As far back as I can remember I have wanted to be an architect, even before I really knew what an architect was. Sure, as a kid I also wanted to be a baseball player, a race car driver and a musician. I only had enough talent to realistically pursue one of those other careers, but also wanted to be able to eat. I actually came to the decision to become an architect rather indirectly, and it happened because my Mother had a fascination with plants. Bromeliads, Christmas Cacti, some types I do not even remember the names of, and she had hundreds of them of all sizes. During the winter months, we barely had any room to move around the house because of all the plants we had to bring inside to protect them from the cold. I remember one day (when I was only 6 or 7 or so) she brought home a plant magazine, and from that point on my decision was made. Inside of that magazine was an article about a split level house that had an open atrium at the center and that atrium was full of vegetation. It also tied all of the levels of the house together, and I became fascinated with how well the layout worked and how interesting the house was as a result. Today, I will admit that I do not really remember many details about that house, but I do remember the interest I got just from merely studying the pictures. I have been hooked on being an architect since reading that article, and I have seldom wavered in my desire.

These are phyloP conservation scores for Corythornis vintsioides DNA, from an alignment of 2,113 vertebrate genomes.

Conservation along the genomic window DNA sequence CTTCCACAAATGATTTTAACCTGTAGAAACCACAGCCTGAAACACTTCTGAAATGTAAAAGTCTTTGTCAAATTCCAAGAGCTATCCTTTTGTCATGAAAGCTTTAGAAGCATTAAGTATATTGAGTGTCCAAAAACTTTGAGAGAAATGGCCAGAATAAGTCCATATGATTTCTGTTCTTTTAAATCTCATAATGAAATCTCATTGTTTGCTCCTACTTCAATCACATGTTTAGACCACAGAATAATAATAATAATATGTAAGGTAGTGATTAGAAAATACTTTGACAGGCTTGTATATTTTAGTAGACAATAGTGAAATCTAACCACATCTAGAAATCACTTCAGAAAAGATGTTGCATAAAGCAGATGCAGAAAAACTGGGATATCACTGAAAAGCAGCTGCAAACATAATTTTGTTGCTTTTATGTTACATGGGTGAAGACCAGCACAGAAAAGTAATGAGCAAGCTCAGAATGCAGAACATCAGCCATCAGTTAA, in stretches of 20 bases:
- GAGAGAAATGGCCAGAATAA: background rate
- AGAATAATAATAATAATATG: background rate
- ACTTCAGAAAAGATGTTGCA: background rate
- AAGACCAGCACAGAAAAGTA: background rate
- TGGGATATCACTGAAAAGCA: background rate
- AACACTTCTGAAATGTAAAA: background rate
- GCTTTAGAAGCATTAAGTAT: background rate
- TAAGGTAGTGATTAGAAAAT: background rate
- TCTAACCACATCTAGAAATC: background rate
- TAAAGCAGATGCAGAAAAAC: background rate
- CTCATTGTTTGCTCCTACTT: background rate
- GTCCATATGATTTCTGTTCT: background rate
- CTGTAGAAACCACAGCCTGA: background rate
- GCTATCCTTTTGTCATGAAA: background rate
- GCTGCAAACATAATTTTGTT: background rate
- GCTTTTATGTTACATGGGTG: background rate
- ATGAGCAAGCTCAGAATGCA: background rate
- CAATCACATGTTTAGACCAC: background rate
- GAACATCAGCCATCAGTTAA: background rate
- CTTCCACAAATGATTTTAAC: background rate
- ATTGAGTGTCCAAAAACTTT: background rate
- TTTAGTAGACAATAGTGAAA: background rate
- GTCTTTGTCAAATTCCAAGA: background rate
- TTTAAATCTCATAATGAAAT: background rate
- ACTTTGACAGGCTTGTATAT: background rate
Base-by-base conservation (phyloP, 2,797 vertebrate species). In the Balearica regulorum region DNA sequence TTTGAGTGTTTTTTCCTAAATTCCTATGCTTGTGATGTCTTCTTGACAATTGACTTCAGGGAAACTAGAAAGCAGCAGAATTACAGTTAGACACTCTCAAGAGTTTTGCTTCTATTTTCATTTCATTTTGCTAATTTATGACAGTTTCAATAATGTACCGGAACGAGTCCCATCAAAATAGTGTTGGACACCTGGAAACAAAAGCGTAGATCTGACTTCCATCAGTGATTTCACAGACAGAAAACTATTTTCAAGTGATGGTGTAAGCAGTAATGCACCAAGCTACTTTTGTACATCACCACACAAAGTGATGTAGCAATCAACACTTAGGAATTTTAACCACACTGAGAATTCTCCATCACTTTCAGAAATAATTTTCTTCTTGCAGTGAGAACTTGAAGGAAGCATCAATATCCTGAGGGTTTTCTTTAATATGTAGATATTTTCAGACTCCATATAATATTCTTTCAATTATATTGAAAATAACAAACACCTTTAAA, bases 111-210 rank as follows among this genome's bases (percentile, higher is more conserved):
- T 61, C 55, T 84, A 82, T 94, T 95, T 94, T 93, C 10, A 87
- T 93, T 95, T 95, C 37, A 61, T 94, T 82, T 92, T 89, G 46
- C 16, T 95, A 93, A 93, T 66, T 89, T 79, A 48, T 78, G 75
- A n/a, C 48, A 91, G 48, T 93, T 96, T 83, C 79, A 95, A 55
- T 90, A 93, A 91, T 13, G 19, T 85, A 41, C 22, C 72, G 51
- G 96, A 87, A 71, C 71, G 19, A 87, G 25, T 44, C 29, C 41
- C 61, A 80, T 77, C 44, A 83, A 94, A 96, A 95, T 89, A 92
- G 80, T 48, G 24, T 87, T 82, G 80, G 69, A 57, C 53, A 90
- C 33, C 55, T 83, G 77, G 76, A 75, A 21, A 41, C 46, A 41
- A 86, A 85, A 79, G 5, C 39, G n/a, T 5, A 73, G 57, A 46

I received my Bachelor’s degree in Architect from Louisiana Tech University in 1995, but after graduation I found it difficult to find any job openings in the Louisiana and Texas areas. I happened to be in a book store in Baton Rouge one day and picked up an Atlanta paper to look at the classifieds. I was amazed at the potential that Atlanta firms seemed to be offering to young architects (this was right before Atlanta hosted the Olympics, after all), so I packed up my little truck and headed this way. I had originally planned to give myself two weeks to find a job before I went back home, but I have been here ever since. During my time working in the Atlanta area, I have had the opportunity to work for and with some very talented people (some of whom I am working with again here at Dwell) on some amazing projects. I have learned where my talents lie and been able to sharpen my skill set tremendously. I have become what I call a “nuts and bolts” architect which means that I may not have the talent to dream up some incredible design ideas, but I do have the ability to figure out how to get someone else’s incredible design ideas actually built. I am happy to offer that expertise to Dwell working with the teams here doing construction administration activities. I enjoy helping the contractors on our various projects and helping those designs become reality.
Would I have enjoyed being a baseball player or a race car driver? Well, sure! But those were not the cards I was dealt. I do get a great sense of joy quite often doing what I do now, though. Some days, there is an awesome sense of satisfaction that comes from being a valuable part of helping napkin sketches become reality, even if they are someone else’s napkin sketches.
So, Considering how my interest in architecture came to be, you may ask why did I not become a landscape architect? That is an excellent question. Heck, some days, I think I should have been a musician - I did say “I have seldom waivered”. Maybe next time.